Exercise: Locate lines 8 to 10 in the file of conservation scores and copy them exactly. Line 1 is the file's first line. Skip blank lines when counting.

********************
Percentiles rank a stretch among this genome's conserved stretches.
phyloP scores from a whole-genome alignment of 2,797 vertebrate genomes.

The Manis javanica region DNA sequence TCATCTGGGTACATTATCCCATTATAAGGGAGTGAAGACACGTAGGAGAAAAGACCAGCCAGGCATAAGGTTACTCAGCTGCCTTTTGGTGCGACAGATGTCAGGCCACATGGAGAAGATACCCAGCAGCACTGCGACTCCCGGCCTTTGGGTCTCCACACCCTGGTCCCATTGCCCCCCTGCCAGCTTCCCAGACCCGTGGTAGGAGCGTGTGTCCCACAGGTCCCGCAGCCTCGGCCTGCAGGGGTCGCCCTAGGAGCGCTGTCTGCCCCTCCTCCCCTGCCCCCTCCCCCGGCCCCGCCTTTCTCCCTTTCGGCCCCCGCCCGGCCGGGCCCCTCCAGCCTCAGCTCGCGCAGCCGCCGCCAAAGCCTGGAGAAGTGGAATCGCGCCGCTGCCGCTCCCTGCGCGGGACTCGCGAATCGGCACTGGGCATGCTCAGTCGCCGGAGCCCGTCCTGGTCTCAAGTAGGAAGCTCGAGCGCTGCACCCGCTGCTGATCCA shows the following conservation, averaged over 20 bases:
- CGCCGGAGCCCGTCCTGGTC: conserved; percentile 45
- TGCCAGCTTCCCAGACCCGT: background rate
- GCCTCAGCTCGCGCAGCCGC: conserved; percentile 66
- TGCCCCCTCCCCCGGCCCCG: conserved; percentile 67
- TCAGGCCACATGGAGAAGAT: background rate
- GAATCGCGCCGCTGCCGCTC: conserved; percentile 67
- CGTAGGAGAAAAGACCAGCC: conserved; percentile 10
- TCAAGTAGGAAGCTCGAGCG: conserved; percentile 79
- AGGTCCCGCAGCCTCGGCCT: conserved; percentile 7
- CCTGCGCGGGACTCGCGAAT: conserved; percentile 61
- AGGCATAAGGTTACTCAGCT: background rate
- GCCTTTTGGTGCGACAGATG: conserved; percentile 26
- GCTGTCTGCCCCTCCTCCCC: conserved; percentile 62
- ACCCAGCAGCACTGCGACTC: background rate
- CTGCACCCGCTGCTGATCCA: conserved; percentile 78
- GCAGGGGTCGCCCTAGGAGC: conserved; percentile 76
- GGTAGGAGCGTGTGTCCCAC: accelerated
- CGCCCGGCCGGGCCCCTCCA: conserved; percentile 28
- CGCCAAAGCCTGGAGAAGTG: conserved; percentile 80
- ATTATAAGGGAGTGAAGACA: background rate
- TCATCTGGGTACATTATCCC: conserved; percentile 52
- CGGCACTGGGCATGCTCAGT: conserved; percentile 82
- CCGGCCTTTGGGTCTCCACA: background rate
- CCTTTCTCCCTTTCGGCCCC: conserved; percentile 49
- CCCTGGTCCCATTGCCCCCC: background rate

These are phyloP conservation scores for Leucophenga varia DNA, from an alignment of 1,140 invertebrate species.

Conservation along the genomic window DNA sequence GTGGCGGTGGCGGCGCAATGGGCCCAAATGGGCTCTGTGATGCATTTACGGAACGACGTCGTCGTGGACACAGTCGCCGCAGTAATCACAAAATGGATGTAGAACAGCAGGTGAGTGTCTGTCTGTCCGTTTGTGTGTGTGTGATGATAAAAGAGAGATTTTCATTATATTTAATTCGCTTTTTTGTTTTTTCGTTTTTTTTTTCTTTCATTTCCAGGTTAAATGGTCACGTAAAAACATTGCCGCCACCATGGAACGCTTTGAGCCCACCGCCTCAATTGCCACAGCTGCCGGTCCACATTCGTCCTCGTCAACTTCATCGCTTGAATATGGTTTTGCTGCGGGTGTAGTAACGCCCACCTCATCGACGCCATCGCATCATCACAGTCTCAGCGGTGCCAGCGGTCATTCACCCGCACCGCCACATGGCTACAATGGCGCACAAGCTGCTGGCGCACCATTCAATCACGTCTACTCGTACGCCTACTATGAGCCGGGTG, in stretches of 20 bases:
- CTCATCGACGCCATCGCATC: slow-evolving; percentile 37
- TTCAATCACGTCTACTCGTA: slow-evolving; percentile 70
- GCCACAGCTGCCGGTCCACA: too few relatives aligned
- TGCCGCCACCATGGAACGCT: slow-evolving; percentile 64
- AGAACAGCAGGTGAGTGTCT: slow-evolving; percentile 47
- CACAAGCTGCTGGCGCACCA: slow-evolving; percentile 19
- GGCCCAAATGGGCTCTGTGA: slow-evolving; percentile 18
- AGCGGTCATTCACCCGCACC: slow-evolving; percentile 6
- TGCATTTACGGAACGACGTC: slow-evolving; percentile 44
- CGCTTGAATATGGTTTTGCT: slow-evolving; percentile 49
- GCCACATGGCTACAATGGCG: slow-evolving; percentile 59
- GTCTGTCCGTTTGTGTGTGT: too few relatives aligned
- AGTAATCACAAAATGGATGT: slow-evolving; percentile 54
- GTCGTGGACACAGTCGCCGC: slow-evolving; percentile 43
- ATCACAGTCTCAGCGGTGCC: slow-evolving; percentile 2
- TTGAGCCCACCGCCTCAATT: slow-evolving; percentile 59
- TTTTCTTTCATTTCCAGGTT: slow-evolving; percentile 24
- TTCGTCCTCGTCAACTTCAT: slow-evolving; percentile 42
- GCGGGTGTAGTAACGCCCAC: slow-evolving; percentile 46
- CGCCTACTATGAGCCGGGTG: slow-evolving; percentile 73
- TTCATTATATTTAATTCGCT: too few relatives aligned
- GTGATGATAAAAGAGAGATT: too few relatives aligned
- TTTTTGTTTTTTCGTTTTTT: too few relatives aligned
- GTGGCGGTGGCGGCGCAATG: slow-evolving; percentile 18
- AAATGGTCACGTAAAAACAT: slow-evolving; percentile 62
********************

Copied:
- TCAGGCCACATGGAGAAGAT: background rate
- GAATCGCGCCGCTGCCGCTC: conserved; percentile 67
- CGTAGGAGAAAAGACCAGCC: conserved; percentile 10